Living in a democracy, as opposed to a theocracy, allows all of us to practice whatever religion we want–or not. Freedom of religion also means freedom from religion: we get to choose.

Personally, I find the forcefulness of the war on Christmas folks to be oppressive and also anti-Christian. Jesus Christ didn’t run around oppressing others. In the Sermon on the Mount he speaks directly to all people about the need for love and succor of all people–he never says “my followers only.”

And Christ is explicit about one thing: The greatest thing is charity–love of others and giving to others.

I would love to have all my closest family and friends attend midnight Mass with me and sit through the Christmas vigil. I would love to have them witness what I witness when I sit at Mass. But that is my belief system, not theirs. And while I might feel a level of evangelical fervor at times, I quell it. Because I also live in an era where I see the dangers of evangelizing and proselytizing and how easily religious belief can crush others–literally. When my family was living in Israel and suicide bombings were happening with grisly frequency, I was terrified all the time that one of those bombings would one day claim the life of my sister, my nieces and nephew, my brother-in-law.

Some will say these acts are political, and they are. But they are predicated on religion–and how oppressive it can be when it subsumes governments. America’s Founding Fathers were very smart when they delineated the differences between Church and State. Many of them had lived through the reality of theocracy and had fled that oppression.

I want to be able to celebrate Christmas with all the love I feel on that day. I want to sit at Mass and feel the literal and metaphysical communion of saints. And because I live in a country which allows me the freedom to do so, I am safe in my church to do that. No governmental body will come and force me out or take me to jail or torture me or put me to death for doing so.

There is no war on Christmas. Christmas is safe–and so is Hanukkah and Solstice and December 25th as simply Thursday. The so-called war on Christmas is actually a war on religious freedom. That is not what our Founding Fathers wanted for our nation. Democracy gives us choices. It is actually those who declare that only their religious beliefs are valid who wage war on Christmas because they are waging war on what Christ himself said: Love others as I have loved you. That means not forcing your beliefs down others’ throats either figuratively or literally, because love means choices and so does freedom.

In response to what is being done about the banking situation, Denise writes:

Bush could have and should have already given the 14 billion dollar loan to the Big Three, however, his hesitation is probably due to the Neocons on the Senate side and the Neocons on the House side that immediately fired off a letter to him against helping the American Auto Makers unless he concedes to their demands of cutting the deal exactly the way the neocons in the senate were proposing. Again the wait has been too long and a lot of innocent want to be workers will experience a rough time during what should be a wonderful, generous time of celebration. Again, January 20th seems so far away considering the damage that is being done daily by this Administration and his callous followers. The closing of the plants is also another sign of the unwillingness of the wallstreet/bank bailout reapers to give credit to even the best of consumers (which number is steadily decreasing daily). The inventory builds up. Yes, even if the American auto industry offered big cuts there would still be no credit available for purchases. It is truly sad when a small majority of Americans are willing to let about the only last American product go under instead of stressing the importance of buy American.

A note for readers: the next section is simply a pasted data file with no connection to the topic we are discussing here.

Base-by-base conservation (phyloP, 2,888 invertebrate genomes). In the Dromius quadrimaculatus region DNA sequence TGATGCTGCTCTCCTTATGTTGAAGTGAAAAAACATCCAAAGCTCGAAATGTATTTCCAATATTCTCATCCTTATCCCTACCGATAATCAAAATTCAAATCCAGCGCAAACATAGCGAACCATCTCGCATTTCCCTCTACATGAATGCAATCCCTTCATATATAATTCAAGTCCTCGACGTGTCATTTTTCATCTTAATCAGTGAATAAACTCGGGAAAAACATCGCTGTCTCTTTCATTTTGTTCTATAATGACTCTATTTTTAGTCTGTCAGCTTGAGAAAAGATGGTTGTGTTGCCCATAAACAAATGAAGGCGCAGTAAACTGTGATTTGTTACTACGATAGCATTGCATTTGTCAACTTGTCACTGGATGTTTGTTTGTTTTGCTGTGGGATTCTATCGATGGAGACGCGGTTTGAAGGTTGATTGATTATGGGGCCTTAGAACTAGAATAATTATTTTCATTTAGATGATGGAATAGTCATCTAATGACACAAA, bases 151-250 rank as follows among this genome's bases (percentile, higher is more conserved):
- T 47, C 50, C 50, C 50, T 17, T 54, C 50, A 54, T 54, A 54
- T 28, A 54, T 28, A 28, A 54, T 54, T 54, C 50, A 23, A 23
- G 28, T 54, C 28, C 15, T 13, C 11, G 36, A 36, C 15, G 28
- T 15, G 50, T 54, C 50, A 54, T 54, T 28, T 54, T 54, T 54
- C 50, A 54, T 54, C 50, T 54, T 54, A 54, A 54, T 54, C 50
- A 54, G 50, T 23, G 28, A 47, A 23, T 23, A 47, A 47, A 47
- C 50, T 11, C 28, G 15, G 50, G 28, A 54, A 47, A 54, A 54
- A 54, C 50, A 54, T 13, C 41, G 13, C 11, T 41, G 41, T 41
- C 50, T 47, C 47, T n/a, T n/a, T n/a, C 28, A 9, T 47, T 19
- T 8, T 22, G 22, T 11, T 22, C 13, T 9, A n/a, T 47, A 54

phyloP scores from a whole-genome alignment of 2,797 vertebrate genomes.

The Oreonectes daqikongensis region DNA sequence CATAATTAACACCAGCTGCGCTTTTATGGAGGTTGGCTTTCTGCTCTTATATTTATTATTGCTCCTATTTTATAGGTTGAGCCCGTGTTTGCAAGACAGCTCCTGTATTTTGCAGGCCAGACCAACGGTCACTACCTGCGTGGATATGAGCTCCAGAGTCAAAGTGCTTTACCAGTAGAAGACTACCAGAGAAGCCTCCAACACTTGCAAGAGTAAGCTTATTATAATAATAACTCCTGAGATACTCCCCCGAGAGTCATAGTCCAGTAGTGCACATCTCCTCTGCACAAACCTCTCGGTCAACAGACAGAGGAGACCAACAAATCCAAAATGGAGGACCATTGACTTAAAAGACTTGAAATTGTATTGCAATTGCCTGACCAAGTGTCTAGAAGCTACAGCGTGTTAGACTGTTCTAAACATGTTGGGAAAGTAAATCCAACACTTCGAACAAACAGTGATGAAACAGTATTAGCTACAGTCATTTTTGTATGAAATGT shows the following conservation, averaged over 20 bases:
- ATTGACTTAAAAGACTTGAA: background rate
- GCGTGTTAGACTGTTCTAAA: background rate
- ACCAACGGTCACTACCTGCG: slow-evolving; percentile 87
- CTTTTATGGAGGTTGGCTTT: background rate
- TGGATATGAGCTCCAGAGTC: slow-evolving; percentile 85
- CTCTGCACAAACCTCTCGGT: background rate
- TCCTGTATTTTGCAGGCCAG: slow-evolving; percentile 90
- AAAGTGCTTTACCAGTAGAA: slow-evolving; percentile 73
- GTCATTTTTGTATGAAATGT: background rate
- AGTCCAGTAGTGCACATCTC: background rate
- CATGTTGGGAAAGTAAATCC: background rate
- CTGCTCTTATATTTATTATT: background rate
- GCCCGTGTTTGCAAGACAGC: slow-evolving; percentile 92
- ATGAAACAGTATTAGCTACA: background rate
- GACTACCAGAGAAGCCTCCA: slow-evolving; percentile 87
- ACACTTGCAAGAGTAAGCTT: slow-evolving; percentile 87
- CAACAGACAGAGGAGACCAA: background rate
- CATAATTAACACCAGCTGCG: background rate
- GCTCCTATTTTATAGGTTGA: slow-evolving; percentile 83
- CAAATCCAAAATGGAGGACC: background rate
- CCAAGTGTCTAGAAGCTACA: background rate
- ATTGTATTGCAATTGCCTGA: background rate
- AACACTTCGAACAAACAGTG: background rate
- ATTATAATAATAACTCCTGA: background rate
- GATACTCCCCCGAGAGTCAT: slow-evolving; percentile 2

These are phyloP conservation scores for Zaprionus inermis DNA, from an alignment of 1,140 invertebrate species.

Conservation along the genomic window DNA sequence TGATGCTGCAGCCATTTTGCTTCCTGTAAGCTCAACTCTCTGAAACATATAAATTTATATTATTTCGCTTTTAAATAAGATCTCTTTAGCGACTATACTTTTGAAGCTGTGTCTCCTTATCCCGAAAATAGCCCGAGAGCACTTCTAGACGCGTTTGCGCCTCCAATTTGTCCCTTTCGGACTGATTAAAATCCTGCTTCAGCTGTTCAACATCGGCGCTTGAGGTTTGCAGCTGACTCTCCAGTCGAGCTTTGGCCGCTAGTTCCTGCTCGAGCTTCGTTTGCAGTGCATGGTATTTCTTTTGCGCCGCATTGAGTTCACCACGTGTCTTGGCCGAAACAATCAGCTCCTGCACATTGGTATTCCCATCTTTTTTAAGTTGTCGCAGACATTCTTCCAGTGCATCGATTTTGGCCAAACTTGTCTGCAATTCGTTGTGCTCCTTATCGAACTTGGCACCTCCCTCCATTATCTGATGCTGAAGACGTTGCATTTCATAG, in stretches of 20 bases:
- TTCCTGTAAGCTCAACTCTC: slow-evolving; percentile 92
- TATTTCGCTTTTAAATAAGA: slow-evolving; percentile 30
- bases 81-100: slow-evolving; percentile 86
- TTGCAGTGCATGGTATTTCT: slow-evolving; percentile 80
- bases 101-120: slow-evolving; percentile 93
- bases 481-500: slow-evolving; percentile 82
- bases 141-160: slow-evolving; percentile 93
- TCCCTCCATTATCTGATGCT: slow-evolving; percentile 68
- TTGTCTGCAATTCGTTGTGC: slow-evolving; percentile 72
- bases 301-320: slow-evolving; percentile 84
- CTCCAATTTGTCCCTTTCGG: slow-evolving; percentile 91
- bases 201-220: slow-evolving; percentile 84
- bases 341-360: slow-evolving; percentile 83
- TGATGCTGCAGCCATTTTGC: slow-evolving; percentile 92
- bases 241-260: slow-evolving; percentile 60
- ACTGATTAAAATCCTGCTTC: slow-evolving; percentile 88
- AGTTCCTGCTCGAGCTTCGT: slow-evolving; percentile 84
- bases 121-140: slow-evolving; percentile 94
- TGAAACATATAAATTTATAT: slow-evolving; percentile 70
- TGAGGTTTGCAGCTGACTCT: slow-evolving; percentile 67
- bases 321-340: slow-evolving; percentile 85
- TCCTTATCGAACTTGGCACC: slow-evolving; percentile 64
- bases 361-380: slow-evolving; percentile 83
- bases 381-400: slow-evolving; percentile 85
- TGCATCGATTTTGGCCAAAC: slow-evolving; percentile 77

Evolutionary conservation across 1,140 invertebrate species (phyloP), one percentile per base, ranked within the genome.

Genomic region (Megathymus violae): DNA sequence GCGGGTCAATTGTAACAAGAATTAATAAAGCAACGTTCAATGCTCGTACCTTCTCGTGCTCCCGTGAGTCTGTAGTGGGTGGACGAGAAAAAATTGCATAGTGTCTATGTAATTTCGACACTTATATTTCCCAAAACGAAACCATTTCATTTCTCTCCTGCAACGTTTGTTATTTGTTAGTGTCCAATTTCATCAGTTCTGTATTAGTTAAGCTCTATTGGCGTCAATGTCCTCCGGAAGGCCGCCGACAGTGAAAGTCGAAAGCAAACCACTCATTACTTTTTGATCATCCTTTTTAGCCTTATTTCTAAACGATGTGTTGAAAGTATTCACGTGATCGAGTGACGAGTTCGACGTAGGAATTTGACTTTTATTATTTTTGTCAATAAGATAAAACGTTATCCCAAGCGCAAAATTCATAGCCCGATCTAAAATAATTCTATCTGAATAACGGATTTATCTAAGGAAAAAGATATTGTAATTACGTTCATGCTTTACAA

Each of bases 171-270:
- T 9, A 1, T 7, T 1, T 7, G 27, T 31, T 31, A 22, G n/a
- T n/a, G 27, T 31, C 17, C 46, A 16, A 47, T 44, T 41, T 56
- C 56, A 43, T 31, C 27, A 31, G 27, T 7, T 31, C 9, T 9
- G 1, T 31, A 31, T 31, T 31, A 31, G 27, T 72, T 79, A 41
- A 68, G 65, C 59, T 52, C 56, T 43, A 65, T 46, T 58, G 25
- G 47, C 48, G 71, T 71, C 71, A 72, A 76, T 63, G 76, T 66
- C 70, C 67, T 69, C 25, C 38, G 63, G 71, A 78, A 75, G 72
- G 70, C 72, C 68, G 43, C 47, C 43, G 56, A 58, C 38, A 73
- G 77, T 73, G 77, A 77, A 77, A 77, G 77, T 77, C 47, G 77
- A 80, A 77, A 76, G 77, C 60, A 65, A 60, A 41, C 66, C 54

As far as the rate cuts to the banks, you are right - it is not going to filter down to the ones who need it the most. As we read daily, executives are still getting their obnoxious salaries, bonuses and money is used to pay dividends while the rest of us are bleeding to death. Not only mortgage rates, but interest rate increases and freezing of credit lines on credit cards to consumers has also been taking place with no one willing to stop their greed and abusive practices. Doesn't matter if you pay on time - seems everyone is getting hit. Right when you think it can't get any worse it does.

In response to, "I guess everyone is aware that the $70 figure the union workers are accused of extorting hourly includes all of the costs for retiree's pensions and retiree's medical insurance. That $70 an hr. sure does shrink after all those legacy costs are deducted. This is also about union busting. And how much does the CEO make? How many millions, or hundred millions?" Ginger writes:

Thank you for setting that straight. The average figure I have seen, after all the legacy costs are deducted, is $24 an hour for the current workers. That's hardly going to break the CEO's banks. There's lots of blame to go around here, but putting it on the workers? Just a cheap shot by some who would love to see unions gone forever.

In response to Caroline Kennedy and the Iraqi Shoe-Thrower, Sheila Burleson writes (respectively):

First, Carolina Kennedy would be a terrific choice to take over Hillary's seat in the Senate. She may not have a lot of experience in the sleazy side of politics but she's written books about the Constitution and no one else seems to have READ it much less be able to discuss it. I like her for that Senate seat. What qualifications do others have - rich relatives?

The Iraqi shoe thrower is my new hero. The papers report "In Iraq, the throwing of shoes is a sign of complete disrespect." Ok in the USA it is a sign of great respect. So everyone who can BE THERE when the Chimp walks to that helicopter for his last ride from the White House in January, line up and throw your old shoes at him. What a great sendoff - millions of old shoes thrown at the Chimp to show him respect. Any old dirty socks available just sweeten the pot.

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-Noah Greenberg